Commentary: Why some people lose their accents but others don’t
A colleague of mine from the US, for example, who works in the UK, told me how their child had begun to speak with a standard southern English accent since starting school. The parents were now being taught by their child to speak “correct” English.
A STRONG IDENTITY
For others whose accent does not seem to change, it could be because they feel secure in their identity, and their accent is very much part of that identity – or that preserving the difference is valuable to them. They may not even be aware of how much their accent means to them.
If a speaker has what most deem to be a desirable accent, they might not want to lose the advantage by modifying it.
Whether consciously or not, people have at least some control over their speech when they move home. But brain damage or stroke can, in rare cases, result in foreign accent syndrome. This syndrome results from physical changes that are not under the speaker’s control. Some areas in the brain are associated with producing and perceiving language, and we also have brain regions that control the motor aspects of speech.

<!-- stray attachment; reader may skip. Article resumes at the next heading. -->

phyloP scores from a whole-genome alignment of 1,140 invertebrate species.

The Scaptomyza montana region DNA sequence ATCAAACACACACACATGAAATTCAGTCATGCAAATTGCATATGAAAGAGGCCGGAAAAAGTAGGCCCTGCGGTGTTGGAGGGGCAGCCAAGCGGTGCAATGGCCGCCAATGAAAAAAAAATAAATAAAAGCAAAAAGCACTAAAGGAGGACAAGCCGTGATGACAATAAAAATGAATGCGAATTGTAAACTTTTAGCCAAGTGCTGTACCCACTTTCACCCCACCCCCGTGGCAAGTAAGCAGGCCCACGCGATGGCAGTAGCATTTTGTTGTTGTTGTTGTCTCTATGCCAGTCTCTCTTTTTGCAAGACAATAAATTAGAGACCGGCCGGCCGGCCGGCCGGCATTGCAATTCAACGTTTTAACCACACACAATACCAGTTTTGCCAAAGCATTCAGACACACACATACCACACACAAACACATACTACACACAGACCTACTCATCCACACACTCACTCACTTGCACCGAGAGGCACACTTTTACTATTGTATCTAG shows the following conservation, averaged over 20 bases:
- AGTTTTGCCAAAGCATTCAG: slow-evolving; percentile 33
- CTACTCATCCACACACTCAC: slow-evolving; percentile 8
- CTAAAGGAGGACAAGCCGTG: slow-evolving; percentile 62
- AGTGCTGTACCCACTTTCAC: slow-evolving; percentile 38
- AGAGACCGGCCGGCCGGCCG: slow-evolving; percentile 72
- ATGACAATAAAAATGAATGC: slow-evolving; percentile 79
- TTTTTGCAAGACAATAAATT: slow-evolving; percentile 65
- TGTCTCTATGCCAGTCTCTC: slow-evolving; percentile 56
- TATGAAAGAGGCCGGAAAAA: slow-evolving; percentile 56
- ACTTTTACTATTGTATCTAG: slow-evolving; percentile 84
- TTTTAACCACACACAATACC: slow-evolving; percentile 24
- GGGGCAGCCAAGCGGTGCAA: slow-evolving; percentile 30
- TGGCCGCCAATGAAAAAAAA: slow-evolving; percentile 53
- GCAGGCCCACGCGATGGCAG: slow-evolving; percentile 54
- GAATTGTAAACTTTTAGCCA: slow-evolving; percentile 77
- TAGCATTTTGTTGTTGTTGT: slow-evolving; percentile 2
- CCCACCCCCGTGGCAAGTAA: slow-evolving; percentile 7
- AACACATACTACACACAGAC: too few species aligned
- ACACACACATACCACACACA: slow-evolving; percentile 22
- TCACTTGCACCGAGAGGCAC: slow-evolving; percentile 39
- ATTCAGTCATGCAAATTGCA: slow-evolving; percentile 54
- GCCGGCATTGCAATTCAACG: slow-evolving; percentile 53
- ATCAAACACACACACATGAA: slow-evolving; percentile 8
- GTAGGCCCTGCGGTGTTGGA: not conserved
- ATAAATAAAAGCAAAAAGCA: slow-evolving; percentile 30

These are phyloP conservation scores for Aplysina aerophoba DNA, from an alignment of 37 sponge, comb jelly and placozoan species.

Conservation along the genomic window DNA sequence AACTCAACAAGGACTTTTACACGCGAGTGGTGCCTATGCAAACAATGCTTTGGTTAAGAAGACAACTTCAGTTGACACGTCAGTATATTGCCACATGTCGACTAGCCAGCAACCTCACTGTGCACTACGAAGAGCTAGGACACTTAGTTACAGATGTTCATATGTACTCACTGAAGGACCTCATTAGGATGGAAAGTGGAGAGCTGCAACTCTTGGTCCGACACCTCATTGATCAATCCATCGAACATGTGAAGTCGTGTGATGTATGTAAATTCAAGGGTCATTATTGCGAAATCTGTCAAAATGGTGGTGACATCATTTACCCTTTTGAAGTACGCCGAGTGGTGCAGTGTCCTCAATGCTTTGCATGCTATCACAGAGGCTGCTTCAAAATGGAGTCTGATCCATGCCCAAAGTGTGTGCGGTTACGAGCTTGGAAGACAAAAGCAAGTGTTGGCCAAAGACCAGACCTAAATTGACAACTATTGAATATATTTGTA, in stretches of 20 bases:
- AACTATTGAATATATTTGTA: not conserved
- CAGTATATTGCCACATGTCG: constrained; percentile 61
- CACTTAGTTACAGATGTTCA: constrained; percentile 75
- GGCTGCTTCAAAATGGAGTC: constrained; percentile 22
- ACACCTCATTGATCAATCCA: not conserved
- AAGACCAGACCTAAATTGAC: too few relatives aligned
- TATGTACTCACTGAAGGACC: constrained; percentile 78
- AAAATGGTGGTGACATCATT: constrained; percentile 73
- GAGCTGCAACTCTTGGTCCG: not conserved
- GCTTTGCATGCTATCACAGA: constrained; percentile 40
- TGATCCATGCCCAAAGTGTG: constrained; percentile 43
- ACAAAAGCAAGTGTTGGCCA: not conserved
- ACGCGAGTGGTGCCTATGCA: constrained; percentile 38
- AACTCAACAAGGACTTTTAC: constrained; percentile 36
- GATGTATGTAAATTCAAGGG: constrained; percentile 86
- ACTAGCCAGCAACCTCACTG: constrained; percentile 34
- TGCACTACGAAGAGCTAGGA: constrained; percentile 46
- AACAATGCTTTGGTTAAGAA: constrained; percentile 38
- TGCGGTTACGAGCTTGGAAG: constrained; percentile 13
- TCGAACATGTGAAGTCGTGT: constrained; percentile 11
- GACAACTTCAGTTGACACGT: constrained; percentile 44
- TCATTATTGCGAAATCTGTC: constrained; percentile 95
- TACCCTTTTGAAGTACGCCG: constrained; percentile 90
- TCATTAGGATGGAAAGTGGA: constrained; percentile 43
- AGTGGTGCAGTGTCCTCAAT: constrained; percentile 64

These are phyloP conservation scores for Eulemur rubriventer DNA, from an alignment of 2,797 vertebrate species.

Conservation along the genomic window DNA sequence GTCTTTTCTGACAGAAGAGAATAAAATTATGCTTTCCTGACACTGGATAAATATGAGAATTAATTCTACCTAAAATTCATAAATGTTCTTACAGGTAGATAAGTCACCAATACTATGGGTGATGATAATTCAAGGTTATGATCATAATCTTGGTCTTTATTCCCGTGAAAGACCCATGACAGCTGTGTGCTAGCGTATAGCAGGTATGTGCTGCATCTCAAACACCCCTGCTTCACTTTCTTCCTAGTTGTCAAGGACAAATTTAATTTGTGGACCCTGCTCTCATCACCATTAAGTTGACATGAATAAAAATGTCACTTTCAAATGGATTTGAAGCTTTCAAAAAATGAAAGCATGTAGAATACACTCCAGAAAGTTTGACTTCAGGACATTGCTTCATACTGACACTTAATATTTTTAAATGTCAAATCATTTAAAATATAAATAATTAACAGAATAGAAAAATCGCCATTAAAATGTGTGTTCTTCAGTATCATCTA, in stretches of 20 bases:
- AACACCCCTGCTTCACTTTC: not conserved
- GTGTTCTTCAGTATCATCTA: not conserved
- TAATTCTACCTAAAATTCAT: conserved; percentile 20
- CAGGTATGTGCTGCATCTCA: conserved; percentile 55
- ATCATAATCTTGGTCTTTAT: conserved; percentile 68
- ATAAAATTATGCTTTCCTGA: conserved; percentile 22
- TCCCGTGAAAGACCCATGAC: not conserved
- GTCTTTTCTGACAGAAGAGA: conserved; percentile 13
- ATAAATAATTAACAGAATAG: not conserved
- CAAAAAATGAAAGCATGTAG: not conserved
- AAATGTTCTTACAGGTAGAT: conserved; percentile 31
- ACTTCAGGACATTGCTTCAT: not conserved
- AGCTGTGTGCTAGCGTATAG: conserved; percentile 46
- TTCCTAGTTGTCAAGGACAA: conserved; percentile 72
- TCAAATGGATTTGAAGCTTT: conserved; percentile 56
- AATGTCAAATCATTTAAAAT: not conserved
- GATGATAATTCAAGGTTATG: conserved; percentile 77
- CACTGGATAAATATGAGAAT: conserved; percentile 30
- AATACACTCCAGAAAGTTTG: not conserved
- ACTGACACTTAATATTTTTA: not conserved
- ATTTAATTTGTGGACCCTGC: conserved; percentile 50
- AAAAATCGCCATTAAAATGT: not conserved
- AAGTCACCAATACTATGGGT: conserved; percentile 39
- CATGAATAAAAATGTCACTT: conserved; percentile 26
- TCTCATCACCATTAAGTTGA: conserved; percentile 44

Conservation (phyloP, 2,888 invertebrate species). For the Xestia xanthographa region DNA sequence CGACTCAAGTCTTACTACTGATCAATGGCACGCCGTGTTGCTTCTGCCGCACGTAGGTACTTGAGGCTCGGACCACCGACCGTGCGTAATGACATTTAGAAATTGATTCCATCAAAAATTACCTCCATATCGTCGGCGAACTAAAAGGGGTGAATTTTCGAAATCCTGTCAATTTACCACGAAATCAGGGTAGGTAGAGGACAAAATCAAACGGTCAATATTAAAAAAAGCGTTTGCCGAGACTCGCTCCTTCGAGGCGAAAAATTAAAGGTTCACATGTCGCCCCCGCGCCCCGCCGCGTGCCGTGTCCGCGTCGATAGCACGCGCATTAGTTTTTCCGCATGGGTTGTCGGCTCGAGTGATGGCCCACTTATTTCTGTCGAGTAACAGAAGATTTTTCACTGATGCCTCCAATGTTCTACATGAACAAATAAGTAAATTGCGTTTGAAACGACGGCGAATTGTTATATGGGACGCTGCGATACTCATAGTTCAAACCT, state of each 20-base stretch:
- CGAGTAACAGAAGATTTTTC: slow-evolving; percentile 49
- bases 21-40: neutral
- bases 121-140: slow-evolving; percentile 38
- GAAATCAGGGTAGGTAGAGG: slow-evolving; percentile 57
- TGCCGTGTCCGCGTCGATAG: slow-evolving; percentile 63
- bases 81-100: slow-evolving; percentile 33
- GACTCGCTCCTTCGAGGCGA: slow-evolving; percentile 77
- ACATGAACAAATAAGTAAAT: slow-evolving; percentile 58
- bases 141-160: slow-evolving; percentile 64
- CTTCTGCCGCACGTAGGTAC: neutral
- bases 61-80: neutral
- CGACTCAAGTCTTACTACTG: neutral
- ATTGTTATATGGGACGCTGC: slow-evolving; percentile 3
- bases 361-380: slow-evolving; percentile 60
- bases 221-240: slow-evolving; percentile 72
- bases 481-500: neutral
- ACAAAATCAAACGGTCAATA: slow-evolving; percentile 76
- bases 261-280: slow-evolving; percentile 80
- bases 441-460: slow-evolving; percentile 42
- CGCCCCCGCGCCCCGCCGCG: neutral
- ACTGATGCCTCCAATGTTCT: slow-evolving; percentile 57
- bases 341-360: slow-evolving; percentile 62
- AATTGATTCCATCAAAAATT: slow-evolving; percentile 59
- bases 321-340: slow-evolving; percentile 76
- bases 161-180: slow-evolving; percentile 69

If these are damaged, speakers may lose the ability to speak at all or experience changes in the way they articulate sounds because the motor area is sending different instructions to the vocal organs. An extreme example, reported recently in The Metro, describes how a woman, Abby French, from Texas, US, woke up after surgery with foreign accent syndrome.
French claimed that she sounded Russian, Ukrainian or Australian at any one time. Listeners tend to guess at the accent they think the changed speech sounds most like.
In some cases, listeners might discriminate against a person with foreign accent syndrome as they believe them to be foreigners, which shows how much our speech can influence how others treat us. It’s no wonder many people unconsciously protect themselves by adapting their speech to those around them.
Jane Setter is Professor of Phonetics at University of Reading. This commentary first appeared on The Conversation.